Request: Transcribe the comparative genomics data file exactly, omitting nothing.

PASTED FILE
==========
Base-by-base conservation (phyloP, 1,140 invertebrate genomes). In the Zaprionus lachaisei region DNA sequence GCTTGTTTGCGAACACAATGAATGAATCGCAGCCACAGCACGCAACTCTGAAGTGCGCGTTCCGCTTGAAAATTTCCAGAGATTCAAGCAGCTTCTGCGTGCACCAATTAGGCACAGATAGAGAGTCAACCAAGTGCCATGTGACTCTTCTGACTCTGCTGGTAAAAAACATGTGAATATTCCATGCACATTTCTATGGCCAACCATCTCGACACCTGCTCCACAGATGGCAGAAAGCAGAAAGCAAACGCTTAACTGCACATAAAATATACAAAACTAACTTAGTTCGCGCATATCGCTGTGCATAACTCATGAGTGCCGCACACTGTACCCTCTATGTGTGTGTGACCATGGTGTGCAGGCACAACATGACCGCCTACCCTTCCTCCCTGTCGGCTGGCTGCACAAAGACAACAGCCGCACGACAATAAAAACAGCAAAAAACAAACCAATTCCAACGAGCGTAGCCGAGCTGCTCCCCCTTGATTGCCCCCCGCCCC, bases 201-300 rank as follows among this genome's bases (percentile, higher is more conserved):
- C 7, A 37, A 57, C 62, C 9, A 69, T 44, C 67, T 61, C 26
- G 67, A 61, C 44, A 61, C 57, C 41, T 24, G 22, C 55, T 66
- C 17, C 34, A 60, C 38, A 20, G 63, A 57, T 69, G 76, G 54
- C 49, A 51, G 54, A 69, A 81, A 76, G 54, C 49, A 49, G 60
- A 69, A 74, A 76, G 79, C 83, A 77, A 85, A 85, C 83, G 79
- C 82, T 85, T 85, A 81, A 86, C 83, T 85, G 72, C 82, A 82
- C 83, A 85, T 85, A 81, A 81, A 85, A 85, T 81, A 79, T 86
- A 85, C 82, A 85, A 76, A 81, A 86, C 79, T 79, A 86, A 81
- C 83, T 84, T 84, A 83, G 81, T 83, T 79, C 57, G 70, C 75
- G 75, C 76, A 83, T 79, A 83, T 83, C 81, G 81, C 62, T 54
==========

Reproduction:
Base-by-base conservation (phyloP, 1,140 invertebrate genomes). In the Zaprionus lachaisei region DNA sequence GCTTGTTTGCGAACACAATGAATGAATCGCAGCCACAGCACGCAACTCTGAAGTGCGCGTTCCGCTTGAAAATTTCCAGAGATTCAAGCAGCTTCTGCGTGCACCAATTAGGCACAGATAGAGAGTCAACCAAGTGCCATGTGACTCTTCTGACTCTGCTGGTAAAAAACATGTGAATATTCCATGCACATTTCTATGGCCAACCATCTCGACACCTGCTCCACAGATGGCAGAAAGCAGAAAGCAAACGCTTAACTGCACATAAAATATACAAAACTAACTTAGTTCGCGCATATCGCTGTGCATAACTCATGAGTGCCGCACACTGTACCCTCTATGTGTGTGTGACCATGGTGTGCAGGCACAACATGACCGCCTACCCTTCCTCCCTGTCGGCTGGCTGCACAAAGACAACAGCCGCACGACAATAAAAACAGCAAAAAACAAACCAATTCCAACGAGCGTAGCCGAGCTGCTCCCCCTTGATTGCCCCCCGCCCC, bases 201-300 rank as follows among this genome's bases (percentile, higher is more conserved):
- C 7, A 37, A 57, C 62, C 9, A 69, T 44, C 67, T 61, C 26
- G 67, A 61, C 44, A 61, C 57, C 41, T 24, G 22, C 55, T 66
- C 17, C 34, A 60, C 38, A 20, G 63, A 57, T 69, G 76, G 54
- C 49, A 51, G 54, A 69, A 81, A 76, G 54, C 49, A 49, G 60
- A 69, A 74, A 76, G 79, C 83, A 77, A 85, A 85, C 83, G 79
- C 82, T 85, T 85, A 81, A 86, C 83, T 85, G 72, C 82, A 82
- C 83, A 85, T 85, A 81, A 81, A 85, A 85, T 81, A 79, T 86
- A 85, C 82, A 85, A 76, A 81, A 86, C 79, T 79, A 86, A 81
- C 83, T 84, T 84, A 83, G 81, T 83, T 79, C 57, G 70, C 75
- G 75, C 76, A 83, T 79, A 83, T 83, C 81, G 81, C 62, T 54